Visiting Global Scholar Alfred Babo Spearheads Global Lecture Series

Kristen de Lancey '15

Contributing Writer

In 2011, facing threats during the civil war launched by a disputed election in 2010 in his home country of the Ivory Coast, Alfred Babo appealed to Scholars at Risk (SAR) to help him and his family. In January 2012, they arrived in Northampton, where Babo began teaching at Smith College. Three years later, Babo remains a Visiting Global Scholar at Smith, where he is now leading this semester’s Global Lecture Series on a topic informed by his own experience: “Security, Immigration, Forced Displacement, Refugees and Development.” Babo said the series is “an opportunity for scholars to discuss a global issue and to reinforce collaboration between the Lewis Global Studies Center, the Center for Community Collaborations, students, faculty and community members.”

The collaboration kicked off in January with the conference “Forced Displacement and the Challenges of Glocal (Global and Local) Citizenship.” At the day-long event, students and faculty had the opportunity to connect with members from organizations like Bridges, Inc., the Iraqi Refugee Assistance Project, the Multicultural Resource Center of Massachusetts and many others.  According to Babo, “That was the way to bring everything together and to talk about the lecture series to community partners.”

Since the conference, the lecture series has moved forward with two events. On Feb. 12, there was a lecture by government professor, Greg White, on “Forced Displacement and Refugees: New Forms in the Global World, New Challenges, New Responses.”

“The goal of this lecture,” Babo said, “was to make a connection between past conversations about immigration and refugees at Smith and what the new challenges and responses are.”

White’s discussion stressed the new issue of environmental refugees, or people who are displaced due to environmental factors. The lecture set the stage for future conversations, including a workshop also held in February, “Being a Student and Immigrant at Smith College: Adapting to Administrative, Cultural, Religious and Weather Differences.” Led by Giovanna Bellesia, Italian language and literature professor, and Caitlin Szymkowicz, associate dean of international students and scholars, the event brought together a group of international and domestic students to discuss some of the challenges they experience at Smith and how the college can adapt. “It was great to have two facilitators who know about the technical aspects of immigration and to get students speaking to one another,” Babo said.

With the success of these first two events, Babo is now focused on the next step in the series, a panel slated for March 9 entitled “Immigration Policies and Local Answers to a Global Issue, Resettlement Experiences and Challenges of Displaced People.”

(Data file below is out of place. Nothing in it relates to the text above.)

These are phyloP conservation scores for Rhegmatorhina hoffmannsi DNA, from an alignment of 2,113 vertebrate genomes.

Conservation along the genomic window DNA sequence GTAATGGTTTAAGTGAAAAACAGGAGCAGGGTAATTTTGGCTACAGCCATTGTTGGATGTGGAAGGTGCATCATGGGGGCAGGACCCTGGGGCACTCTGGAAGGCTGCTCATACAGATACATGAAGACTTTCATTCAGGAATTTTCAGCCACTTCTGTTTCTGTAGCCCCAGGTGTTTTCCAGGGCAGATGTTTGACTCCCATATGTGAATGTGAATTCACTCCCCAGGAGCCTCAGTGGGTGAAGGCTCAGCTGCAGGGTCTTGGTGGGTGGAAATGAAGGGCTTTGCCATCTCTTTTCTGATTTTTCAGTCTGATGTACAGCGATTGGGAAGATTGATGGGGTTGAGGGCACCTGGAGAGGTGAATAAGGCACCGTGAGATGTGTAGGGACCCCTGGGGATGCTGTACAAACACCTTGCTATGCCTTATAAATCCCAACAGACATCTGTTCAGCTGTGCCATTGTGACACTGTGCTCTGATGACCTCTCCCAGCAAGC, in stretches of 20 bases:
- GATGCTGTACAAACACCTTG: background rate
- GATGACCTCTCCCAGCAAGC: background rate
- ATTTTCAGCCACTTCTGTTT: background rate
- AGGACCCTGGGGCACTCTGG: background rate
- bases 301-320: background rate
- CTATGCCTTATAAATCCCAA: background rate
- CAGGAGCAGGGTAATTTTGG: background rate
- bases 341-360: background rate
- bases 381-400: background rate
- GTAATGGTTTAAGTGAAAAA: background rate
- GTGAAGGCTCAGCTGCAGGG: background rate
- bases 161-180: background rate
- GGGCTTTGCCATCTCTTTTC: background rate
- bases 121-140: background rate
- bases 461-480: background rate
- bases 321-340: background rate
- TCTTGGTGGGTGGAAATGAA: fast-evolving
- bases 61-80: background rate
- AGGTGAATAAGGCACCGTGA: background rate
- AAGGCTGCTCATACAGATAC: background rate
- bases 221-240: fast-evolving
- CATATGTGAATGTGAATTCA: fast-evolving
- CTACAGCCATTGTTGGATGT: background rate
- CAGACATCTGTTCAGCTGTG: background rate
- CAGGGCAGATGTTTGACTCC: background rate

“It’s hard with so many other events going on around campus,” Babo said, “but things are going well.” The panel will bring together two of Smith’s community partners, namely Susannah Crolius of the Western Massachusetts Refugee and Immigrant Consortium and Jeff Napolitano of the American Friends Service Committee of Western Mass.

Babo’s goals for the series extend even beyond these conversations. “The hope is that the series should provide material for the Lewis Center to work with the CCC and College Hall to see if there is any possibility for a humanities lab focused on refugees at Smith College,” Babo said. His plan for the humanities lab is threefold: courses for the employees of our community partners, research and community engagement opportunities for students and faculty interested in forced displacement and refugees and thematic seminars within the lab. Babo believes that, with the humanities lab, “Smith College can become a leader on immigration and refugee issues.”

Babo also stressed that the issues the series deals with, which the humanities lab would address if it comes to fruition, are close to home. “There is an important community of refugees in Springfield,” Babo said. The surrounding area is home to refugees from Somalia, Uganda and Bhutan, among others, not to mention the diversity of the community at Smith itself. According to Babo, “Immigration is a global issue,” and one we need to consider from multiple perspectives.

“Should we think of forced displacement as a global issue, a local issue or both?” Babo asked. “And how will that determine our response?” As the series continues to unfold, the hope is to begin providing answers to these complicated questions. Accordingly, one senior student is conducting a special studies with Babo on the change of responsibilities for refugee women in Springfield within the lecture series program.

The series continues this month with the aforementioned panel on March 9 at 4:30 p.m. in the Lewis Global Studies Center. The next event will be a discussion on “Migration, Forced Migration and Displacement in South Africa” with Katherine Newman, professor of sociology and provost of UMass Amherst, on March 25 at 4:30 p.m. in Neilson Browsing Room. The series ends on April 10 with a lecture by David Brotherton, chairman and professor of sociology at the John Jay College of Criminal Justice, focusing on “Forced Displacement, Refugees and Development. “

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